III. ITS BEARING UPON THE MORALITY AND THE RELIGION OF THE PEOPLE. Take away that one purchase, on which rests all the spiritual and moral machinery in the land — let that be gone, and the whole moral and religious machinery in the land falls rapidly to pieces, because it has no fixed ground, no standing point on which to be placed. It cannot go on; it must suffer disturbance, disorganisation, and rapid destruction. Let there be no national Sabbath; where were our Sabbath ceremonies? Let there be no national Sabbath; in vain almost would our houses of prayer be thrown open, and the bell that used to sweetly tell the day of rest was come send out its notes, drowned amid the din and the uproar of the never-checked deluge of worldly anxiety, tumult, conflict and struggle, gathering fresh force and fury because the only barrier that at all checked their onward progress was withdrawn, and rushing headlong on without an obstacle to impede their current.

IV. ITS BEARING ON THE FAVOUR OF GOD TOWARDS A PEOPLE. I look upon the Sabbath, in its national observance, as the most direct and plain and palpable index of a nation's relationship towards God. It is (if we may so speak) the standard of heaven waving from the battlements of our national Zion, and telling that this great people recognise God, and in testimony and tribute of their loyalty they pay Him that which is His own, and give Him the seventh of their time, secured to Him by whom their sovereign reigns and on whom all their blessings depend. And as the observance of the Sabbath by the nation is an outward and visible sign of their fealty and fidelity to God, so is it an outward and visible sign of God's gracious faithfulness and love towards them. While that broad seal, therefore, remains intact and unbroken, how confidently may the people rest upon God!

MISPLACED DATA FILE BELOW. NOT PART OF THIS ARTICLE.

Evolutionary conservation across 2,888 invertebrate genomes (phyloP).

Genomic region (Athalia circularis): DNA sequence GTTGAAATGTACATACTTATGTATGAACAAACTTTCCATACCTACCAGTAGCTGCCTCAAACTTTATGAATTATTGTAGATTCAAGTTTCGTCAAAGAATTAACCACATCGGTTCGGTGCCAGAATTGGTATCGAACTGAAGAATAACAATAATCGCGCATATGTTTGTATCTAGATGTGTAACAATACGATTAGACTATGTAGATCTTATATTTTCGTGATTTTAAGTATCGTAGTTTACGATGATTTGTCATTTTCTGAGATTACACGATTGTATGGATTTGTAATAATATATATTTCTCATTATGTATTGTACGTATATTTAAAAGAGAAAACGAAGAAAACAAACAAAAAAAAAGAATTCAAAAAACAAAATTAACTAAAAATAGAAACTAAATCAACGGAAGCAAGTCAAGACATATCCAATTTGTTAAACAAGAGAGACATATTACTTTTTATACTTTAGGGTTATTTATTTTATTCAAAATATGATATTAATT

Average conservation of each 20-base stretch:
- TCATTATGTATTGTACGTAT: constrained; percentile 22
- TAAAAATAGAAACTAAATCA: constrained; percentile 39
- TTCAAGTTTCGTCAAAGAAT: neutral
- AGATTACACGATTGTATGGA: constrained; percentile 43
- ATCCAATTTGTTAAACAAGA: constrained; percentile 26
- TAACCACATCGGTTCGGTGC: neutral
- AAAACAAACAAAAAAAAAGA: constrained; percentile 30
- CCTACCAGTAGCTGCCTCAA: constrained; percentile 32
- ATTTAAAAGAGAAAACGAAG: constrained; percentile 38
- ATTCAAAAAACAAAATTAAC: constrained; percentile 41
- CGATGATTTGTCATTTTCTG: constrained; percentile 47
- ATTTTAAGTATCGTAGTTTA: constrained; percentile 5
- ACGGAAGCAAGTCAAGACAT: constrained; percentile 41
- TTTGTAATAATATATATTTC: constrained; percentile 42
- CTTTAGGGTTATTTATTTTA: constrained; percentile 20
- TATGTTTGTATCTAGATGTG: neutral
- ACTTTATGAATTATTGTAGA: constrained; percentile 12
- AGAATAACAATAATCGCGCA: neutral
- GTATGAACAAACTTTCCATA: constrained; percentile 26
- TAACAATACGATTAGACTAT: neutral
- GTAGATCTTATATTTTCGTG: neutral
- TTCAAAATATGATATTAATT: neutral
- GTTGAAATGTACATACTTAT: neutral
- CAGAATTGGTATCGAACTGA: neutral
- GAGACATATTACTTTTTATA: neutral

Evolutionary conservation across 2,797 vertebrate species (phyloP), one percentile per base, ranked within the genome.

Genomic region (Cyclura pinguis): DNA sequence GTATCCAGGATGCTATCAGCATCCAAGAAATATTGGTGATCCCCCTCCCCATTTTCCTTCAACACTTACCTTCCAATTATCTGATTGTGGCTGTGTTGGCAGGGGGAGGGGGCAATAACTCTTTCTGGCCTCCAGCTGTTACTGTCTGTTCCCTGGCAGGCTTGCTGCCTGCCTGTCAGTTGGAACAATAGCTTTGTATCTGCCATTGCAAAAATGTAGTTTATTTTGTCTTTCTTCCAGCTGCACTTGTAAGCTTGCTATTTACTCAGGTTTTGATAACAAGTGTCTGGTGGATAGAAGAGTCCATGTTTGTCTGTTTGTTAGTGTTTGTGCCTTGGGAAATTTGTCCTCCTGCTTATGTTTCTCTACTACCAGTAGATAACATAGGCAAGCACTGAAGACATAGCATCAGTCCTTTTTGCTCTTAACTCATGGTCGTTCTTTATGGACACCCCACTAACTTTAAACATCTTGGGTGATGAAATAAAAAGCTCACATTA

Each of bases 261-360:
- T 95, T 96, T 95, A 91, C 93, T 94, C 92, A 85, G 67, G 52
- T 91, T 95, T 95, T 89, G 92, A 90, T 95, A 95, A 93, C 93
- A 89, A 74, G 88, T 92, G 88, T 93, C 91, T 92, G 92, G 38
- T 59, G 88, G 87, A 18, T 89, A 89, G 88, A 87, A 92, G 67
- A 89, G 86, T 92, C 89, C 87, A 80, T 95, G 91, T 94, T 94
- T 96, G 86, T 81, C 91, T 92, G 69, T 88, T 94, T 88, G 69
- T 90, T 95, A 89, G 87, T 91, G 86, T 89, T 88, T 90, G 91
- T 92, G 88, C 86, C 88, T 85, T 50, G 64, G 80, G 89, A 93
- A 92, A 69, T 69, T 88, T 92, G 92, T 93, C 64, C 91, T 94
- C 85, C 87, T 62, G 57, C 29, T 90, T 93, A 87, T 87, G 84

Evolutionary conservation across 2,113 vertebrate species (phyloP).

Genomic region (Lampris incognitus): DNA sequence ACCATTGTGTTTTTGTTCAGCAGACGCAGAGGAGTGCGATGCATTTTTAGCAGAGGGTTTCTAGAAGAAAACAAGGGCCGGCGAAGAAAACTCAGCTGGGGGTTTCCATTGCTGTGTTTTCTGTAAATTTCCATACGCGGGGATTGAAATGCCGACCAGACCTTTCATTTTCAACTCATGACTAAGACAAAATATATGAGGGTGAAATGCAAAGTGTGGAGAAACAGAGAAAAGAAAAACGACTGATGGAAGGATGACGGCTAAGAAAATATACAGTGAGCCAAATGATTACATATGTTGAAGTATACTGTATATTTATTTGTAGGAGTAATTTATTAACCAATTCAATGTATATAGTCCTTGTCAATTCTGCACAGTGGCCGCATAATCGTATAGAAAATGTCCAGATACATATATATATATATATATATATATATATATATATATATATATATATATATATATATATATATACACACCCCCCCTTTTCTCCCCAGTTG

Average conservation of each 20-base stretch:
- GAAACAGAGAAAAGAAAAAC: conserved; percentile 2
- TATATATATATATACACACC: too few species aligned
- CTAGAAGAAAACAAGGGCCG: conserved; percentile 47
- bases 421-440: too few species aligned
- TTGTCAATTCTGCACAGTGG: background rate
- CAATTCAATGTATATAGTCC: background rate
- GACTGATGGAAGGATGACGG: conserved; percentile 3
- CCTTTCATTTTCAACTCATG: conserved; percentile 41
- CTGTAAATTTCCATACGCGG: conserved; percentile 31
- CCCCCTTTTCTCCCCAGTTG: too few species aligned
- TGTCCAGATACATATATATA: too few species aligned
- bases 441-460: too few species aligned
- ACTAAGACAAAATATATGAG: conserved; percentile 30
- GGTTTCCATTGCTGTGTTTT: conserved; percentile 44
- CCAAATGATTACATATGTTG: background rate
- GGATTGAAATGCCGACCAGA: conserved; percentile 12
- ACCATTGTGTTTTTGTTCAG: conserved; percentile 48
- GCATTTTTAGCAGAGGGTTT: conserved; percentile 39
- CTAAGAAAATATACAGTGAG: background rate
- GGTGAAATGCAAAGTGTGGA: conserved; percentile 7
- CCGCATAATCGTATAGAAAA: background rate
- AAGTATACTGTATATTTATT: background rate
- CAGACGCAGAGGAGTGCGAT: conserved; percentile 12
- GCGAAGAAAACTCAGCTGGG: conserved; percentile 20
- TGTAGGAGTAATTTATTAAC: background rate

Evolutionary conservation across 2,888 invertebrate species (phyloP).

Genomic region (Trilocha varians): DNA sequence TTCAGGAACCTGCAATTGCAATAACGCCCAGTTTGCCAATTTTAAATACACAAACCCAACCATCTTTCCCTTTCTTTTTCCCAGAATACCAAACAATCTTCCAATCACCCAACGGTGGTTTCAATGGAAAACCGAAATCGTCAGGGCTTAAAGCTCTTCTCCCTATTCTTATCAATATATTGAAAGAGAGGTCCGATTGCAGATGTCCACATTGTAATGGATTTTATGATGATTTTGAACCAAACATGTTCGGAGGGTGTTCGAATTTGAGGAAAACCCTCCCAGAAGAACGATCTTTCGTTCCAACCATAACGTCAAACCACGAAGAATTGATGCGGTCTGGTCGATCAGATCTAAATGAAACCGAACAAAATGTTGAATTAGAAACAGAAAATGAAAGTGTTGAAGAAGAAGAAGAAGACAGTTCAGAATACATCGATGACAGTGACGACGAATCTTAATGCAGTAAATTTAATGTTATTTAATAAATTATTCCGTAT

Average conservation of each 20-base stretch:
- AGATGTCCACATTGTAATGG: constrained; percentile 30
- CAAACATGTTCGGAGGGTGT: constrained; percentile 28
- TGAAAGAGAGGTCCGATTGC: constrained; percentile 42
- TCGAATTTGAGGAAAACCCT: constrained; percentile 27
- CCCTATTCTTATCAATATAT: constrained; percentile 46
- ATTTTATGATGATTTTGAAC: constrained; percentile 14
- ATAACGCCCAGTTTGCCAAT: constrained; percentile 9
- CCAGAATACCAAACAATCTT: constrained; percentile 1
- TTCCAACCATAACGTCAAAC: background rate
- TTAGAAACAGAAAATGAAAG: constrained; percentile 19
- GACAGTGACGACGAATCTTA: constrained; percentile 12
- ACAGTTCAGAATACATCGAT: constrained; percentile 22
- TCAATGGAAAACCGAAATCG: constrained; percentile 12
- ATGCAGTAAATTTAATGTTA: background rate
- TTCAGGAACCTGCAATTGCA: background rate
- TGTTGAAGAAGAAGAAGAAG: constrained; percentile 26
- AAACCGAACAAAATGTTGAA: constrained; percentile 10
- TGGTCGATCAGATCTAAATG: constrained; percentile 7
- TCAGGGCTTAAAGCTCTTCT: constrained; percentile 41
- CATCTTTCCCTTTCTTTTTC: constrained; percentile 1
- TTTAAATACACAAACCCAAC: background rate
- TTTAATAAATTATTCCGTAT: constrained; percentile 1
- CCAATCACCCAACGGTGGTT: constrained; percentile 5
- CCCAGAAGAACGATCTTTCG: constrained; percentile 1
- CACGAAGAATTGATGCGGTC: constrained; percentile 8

V. THE GROWING DIFFICULTIES OF MAINTAINING THE OBSERVANCE OF THE SABBATH DAY AND AT THE SAME TIME THE GROWING IMPORTANCE OF MAINTAINING IT IN OUR LAND.

1. We find in the spread of infidel sentiment and spirit in the land, a fearful source of difficulty to the maintenance of the due observance of the Sabbath day.

2. The latitudinarian and unhallowed speculation indulged in by many who bear the name of Christian, and sanctioned and smiled at by others, who ought to raise the voice of holy and wholesome reprobation.

3. The increasing excitements and the increasing facilities for the violation of the holy day.

4. The lamentable spiritual destitution of masses of our people, and the consequent spiritual ignorance, utter demoralisation, and absolute barbarism which exist throughout wildernesses of human beings in this baptized and nominally Christian country.